Postgraduate programme

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In 2018 the University of Canterbury introduced a PhD in Human-Animal Studies. This was the first such degree offered in the Southern Hemisphere, and is one of only three or four throughout the world.

Students undertaking the PhD in Human-Animal Studies (PhD HUAN) at UC will work with supervisors drawn from our pool of over a dozen academic staff working in many different areas, and will be part of the lively and inclusive research culture of the New Zealand Centre for Human-Animal Studies.

For information about postgraduate students currenly enrolling in the programme, see our Current Postgraduate Researchers page.

For more information about the programme, or to commence your application, please email the coordinator of the PhD HUAN, Professor Philip Armstrong.

Areas for supervision

Areas for supervision include, but are not limited, to the following:

  • Professor Philip Armstrong: animals in Aotearoa New Zealand and the Pacific; animals in literature; animals in history, especially the Renaissance and the Nineteenth Century; sheep in culture and history; whales and dolphins in culture and history; animals and environmental discourse.
  • Associate Professor Jane Buckingham: animals in South Asian History; elephants and elephantology.
  • Dr Rosie Ibbotson: animals in the visual arts; museology and display of human-animal relations; extinction and de-extinction.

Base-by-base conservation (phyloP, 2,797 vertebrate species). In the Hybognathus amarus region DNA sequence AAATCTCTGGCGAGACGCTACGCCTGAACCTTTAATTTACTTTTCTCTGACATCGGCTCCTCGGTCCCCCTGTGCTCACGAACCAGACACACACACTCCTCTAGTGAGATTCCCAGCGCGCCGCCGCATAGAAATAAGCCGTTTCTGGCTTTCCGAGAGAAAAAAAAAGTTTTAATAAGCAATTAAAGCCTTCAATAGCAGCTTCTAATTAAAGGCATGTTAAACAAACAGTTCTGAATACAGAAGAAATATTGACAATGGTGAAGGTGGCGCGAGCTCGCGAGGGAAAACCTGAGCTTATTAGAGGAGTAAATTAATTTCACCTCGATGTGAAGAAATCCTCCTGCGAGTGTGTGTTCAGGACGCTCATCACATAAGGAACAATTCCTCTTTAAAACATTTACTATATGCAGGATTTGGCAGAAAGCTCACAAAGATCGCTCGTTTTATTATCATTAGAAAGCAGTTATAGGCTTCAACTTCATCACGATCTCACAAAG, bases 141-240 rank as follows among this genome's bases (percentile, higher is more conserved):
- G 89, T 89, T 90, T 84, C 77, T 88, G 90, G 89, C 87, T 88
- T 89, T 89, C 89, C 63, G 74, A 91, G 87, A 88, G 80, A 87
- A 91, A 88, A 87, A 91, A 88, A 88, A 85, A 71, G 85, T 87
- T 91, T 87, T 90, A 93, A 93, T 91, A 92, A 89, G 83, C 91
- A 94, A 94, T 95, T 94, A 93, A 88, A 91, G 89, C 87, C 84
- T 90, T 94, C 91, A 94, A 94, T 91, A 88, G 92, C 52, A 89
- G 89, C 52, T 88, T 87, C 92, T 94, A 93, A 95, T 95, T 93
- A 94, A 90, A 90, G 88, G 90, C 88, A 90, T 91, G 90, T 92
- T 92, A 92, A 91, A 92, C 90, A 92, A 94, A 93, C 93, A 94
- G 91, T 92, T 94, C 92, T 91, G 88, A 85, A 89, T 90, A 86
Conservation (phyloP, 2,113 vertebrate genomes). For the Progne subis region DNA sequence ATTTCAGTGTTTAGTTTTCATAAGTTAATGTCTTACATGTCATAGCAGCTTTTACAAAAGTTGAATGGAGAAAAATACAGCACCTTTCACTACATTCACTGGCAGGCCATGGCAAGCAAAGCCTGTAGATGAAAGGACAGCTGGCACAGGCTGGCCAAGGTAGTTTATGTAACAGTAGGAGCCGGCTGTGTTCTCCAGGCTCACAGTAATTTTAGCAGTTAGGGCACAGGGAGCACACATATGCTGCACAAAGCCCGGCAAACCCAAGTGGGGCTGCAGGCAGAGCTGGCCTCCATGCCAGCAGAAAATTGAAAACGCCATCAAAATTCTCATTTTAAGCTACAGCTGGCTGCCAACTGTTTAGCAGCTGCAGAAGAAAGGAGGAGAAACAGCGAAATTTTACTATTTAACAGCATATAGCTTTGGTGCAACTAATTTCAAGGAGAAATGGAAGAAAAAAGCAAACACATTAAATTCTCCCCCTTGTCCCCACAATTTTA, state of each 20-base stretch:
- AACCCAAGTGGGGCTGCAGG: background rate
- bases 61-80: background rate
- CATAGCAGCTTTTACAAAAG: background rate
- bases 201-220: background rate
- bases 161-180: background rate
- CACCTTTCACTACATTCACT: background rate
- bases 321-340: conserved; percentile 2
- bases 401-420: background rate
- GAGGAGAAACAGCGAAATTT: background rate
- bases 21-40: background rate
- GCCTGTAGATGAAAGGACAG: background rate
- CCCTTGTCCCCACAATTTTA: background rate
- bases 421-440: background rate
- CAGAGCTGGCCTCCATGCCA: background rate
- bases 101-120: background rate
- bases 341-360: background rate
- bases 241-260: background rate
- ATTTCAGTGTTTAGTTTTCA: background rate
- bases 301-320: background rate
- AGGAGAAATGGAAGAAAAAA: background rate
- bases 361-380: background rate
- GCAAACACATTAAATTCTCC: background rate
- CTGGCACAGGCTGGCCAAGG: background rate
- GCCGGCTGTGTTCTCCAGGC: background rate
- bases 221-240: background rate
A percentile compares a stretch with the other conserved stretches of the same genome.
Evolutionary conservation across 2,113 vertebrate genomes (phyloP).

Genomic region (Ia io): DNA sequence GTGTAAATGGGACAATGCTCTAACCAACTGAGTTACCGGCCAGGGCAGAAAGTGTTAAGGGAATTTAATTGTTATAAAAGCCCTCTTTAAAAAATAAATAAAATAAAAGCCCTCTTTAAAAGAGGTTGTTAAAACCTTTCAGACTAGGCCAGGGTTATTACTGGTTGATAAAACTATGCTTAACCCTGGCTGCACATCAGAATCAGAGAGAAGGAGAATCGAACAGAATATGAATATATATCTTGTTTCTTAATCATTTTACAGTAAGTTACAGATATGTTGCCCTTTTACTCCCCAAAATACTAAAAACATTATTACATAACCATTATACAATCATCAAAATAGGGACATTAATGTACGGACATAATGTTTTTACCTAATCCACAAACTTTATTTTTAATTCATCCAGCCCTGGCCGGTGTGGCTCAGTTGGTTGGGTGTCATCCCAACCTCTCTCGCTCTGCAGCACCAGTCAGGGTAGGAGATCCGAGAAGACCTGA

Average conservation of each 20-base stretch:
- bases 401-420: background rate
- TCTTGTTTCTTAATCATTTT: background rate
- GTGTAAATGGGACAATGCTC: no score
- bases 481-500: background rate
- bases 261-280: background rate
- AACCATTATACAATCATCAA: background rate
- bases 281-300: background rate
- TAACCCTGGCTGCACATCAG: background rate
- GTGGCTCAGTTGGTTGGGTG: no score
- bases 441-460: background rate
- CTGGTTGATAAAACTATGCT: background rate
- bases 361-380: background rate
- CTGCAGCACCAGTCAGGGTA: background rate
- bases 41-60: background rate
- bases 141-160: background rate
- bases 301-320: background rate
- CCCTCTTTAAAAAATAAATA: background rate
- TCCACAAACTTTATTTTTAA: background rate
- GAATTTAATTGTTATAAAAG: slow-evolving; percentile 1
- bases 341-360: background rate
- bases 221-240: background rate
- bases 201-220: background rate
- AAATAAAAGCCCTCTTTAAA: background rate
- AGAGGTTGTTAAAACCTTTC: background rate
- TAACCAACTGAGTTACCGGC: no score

• Dr Alison Loveridge: animal welfare and advocacy; animals in agriculture and food production; animals in New Zealand; animals and rural life; animals and children.
  • Dr Carolyn Mason: animals and ethics; bioethics.
  • Professor Henrietta Mondry: dogs in culture and history; animals in Russian culture and history; animals in Slavic cultures; companion species; animals in literature; de-extinction.
  • Dr Patrick O’Sullivan: animals in Ancient Greek culture and society; animals in classical literature and drama.
  • Professor Annie Potts: animals in Aotearoa New Zealand and the Pacific; animals in art; human-animal relations and gender; representations of animals in horror and science fiction; chickens in culture and history; possums in culture and history; animals and emergencies; animals and environmental discourse.
  • Associate Professor Nik Taylor: human-animal violence links; eating animals and veganism; feminism and animals; species inclusive methods. 
  • Dr Michael-John Turp: animals and ethics; animals in Early Modern philosophy.